Mental health benefits of exercise. People who exercise regularly tend to do so because it gives them an enormous sense of well-being. They feel more energetic throughout the day, sleep better at night, have sharper memories, and feel more relaxed and positive about themselves and their lives. And it’s also a powerful medicine for many common mental health challenges.
Regular exercise can have a profoundly positive impact on depression, anxiety, and ADHD. It also relieves stress, improves memory, helps you sleep better, and boosts your overall mood. And you don’t have to be a fitness fanatic to reap the benefits. Research indicates that modest amounts of exercise can make a real difference. No matter your age or fitness level, you can learn to use exercise as a powerful tool to deal with mental health problems, improve your energy and outlook, and get more out of life.
Assessing mental health in older adults
The most common psychiatric disorder among the elderly is severe cognitive impairment or dementia. About five million adults age 65 and older — approximately 10% of seniors — have Alzheimer’s disease, according to the Alzheimer’s Association. One of the ongoing problems with diagnosing and treating mental illness in seniors is the fact that older adults are more likely to report physical symptoms than psychiatric complaints. In fact, many seniors may not even recognize their own mental health issues.
10 symptoms of mental illness in seniors
- Changes in appearance or dress or problems maintaining the home or yard
- Confusion, disorientation, or other problems with concentration or decision-making
- Decrease or increase in appetite; changes in weight
- Depressed mood lasting longer than two weeks
- Feelings of worthlessness, inappropriate guilt, helplessness, thoughts of suicide
- Memory loss, especially recent or short-term memory problems
- Physical problems that can’t otherwise be explained: aches, constipation, etc.
- Social withdrawal, or loss of interest in things that used to be enjoyable
- Trouble handling finances or working with numbers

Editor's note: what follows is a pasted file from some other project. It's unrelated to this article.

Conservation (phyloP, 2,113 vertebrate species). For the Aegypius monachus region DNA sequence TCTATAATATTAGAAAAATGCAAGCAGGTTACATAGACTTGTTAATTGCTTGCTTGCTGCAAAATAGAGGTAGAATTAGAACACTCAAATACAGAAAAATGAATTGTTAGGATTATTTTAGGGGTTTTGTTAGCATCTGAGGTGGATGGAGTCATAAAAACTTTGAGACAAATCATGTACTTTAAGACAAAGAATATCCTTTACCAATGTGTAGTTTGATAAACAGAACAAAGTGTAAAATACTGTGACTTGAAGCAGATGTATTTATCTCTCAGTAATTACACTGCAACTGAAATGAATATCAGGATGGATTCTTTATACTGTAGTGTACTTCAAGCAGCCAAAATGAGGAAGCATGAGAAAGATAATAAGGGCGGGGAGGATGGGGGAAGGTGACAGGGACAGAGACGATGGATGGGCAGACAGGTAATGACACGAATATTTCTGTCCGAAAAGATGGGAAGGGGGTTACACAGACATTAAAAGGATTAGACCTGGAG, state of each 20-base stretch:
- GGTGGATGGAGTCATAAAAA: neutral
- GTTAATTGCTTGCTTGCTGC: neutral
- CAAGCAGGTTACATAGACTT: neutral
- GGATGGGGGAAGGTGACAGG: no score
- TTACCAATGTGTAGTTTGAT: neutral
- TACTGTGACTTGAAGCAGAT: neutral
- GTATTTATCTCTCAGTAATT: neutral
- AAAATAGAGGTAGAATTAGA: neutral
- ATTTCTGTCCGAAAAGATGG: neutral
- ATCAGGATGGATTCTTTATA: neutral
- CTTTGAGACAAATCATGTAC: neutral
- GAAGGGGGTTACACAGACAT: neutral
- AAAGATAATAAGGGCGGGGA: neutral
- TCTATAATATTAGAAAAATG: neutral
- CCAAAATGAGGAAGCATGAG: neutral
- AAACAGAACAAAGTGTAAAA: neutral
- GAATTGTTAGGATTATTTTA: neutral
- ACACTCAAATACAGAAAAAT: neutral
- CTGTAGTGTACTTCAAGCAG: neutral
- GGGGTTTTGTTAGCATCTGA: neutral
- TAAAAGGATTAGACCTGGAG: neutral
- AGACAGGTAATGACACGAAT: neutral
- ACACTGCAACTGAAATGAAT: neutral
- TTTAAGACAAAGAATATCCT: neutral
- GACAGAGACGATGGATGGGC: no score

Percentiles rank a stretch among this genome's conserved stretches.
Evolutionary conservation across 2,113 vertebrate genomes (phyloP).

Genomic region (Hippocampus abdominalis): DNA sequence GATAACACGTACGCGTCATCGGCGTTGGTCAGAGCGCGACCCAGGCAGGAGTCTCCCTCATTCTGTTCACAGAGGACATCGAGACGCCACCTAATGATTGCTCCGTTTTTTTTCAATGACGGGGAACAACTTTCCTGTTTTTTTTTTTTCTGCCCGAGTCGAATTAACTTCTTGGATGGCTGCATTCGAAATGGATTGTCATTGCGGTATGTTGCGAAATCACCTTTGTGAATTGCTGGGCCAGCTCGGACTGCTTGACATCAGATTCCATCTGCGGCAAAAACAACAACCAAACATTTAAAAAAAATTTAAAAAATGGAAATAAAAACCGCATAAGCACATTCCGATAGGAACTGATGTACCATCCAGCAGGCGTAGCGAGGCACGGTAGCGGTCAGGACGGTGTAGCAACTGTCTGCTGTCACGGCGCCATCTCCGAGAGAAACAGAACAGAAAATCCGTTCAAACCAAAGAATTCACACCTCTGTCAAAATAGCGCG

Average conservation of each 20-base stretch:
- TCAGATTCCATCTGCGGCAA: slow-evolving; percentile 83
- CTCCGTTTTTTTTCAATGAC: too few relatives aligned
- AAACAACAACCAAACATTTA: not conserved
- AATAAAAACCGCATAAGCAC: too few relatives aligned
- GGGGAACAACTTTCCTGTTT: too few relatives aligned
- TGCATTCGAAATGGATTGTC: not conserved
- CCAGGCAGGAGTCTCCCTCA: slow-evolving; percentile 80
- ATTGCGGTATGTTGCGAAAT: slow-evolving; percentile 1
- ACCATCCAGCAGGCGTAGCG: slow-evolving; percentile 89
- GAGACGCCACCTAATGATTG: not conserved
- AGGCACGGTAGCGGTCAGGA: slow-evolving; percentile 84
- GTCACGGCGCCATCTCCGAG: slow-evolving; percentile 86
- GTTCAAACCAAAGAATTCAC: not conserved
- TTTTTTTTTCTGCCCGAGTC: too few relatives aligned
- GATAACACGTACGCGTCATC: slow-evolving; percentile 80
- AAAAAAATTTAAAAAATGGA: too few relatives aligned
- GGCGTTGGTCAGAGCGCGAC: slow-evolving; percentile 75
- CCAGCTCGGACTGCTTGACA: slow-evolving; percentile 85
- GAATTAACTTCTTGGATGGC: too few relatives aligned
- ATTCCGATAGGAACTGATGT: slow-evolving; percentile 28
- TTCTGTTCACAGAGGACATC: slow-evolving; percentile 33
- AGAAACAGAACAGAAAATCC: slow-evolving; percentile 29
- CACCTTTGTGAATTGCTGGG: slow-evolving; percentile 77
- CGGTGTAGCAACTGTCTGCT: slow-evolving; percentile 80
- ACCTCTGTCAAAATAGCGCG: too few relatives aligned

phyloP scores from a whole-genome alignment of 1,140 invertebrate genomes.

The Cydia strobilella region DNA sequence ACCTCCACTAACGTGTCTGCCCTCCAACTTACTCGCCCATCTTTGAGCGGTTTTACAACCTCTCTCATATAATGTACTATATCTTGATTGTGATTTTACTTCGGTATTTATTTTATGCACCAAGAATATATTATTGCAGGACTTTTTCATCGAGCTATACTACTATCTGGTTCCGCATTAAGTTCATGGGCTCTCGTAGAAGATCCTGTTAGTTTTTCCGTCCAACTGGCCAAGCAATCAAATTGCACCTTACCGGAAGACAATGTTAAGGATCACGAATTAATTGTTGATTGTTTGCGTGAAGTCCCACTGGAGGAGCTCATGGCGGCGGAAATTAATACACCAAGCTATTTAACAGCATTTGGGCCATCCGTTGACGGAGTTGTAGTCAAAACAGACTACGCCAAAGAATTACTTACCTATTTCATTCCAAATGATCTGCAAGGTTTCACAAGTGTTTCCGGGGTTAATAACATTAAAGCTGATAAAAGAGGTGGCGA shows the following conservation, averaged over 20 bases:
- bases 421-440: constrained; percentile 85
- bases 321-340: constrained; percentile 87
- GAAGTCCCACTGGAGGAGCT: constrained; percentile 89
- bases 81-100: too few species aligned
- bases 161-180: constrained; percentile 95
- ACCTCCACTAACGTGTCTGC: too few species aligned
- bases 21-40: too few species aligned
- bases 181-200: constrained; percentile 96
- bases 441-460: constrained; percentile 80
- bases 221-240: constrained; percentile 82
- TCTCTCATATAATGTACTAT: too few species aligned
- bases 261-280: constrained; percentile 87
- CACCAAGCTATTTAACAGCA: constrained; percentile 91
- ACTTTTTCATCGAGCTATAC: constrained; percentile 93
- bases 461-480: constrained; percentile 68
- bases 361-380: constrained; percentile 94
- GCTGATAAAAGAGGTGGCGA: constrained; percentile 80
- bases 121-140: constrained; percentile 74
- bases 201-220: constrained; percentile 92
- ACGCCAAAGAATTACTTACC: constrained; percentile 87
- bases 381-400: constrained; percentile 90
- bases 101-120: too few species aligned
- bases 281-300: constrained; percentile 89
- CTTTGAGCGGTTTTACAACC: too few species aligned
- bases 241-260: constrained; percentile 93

- Unexplained fatigue, energy loss, or sleep changes
Exercise Helps Fight Depression
Mental Health Benefits of Exercise. Studies show that exercise can treat mild to moderate depression as effectively as antidepressant medication. But without the side effects. So then, exercise is a powerful depression fighter for several reasons. Most importantly, it promotes all kinds of changes in the brain, including neural growth and reduced inflammation. And new activity patterns that promote feelings of calm and well-being. Also, it releases endorphins, powerful chemicals in your brain. These energize your spirits and make you feel good. Finally, exercise can also serve as a distraction. So then, allowing you to find some quiet time to break out of negative thoughts that feed depression.
Exercise is an Anti Anxiety Treatment
Some exercise is a natural and effective anti-anxiety treatment. Because it relieves tension and stress and boosts physical and mental energy. And enhances well-being through the release of endorphins. So then, anything that gets you moving can help. However, you will get a bigger benefit if you pay attention to your body instead of zoning out. Furthermore, try to notice the rhythm of your breathing or the feeling of the wind in your face. Besides, by really focusing on your body and how it feels as you exercise, you will not only improve your physical condition faster. But you may also be able to interrupt the flow of constant worries running through your head.
Exercise Helps to Relieve Stress
You may have noticed how your body feels when you’re under stress. So, your muscles may be tense in your face, neck, and shoulders. And leaving you with back or neck pain or painful headaches. Also, you may feel a tightness in your chest, a pounding pulse, or muscle cramps. Consequently, you may also experience problems. And insomnia, heartburn, stomachache, diarrhoea, or frequent urination.
As a result, the worry and all these physical symptoms can, in turn, lead to even more stress. Besides, creating a vicious cycle between your mind and body. So then, exercising is an effective way to break this cycle. As well as releasing endorphins in the brain. So then, physical activity helps to relax the muscles and relieve tension in the body. Since the body and mind are so closely linked. And when your body feels better, so will your mind.
Exercise and PTSD or Trauma
Mental Health Benefits of Exercise. Evidence suggests that by really focusing on your body and how it feels as you exercise. So then, you can actually help your nervous system. And begin to move out of the immobilization stress response that characterizes PTSD or trauma. So, instead of allowing your mind to wander. Also, pay close attention to the physical sensations in your joints and muscles. And even your insides as your body moves. Also, exercises that involve cross movement and that engage both arms and legs, such as walking. Coupled with running, swimming, weight training, or dancing are your best choices.
The best doctor, in many cases, is exercise, do not be afraid to try it. Exercise at home may suit you better than going out in public. So then there will be no one watching you as you exercise. Do not be afraid to use exercise for gentle healing. Also, if you know you have a problem, do not be afraid to seek help
Important Note *
Remember that everyone is different, and it is ultimately YOUR RESPONSIBILITY to find what your body responds to… Please do your own due diligence before trying anything new, including getting Medical Advice to ensure your safety and peace of mind.
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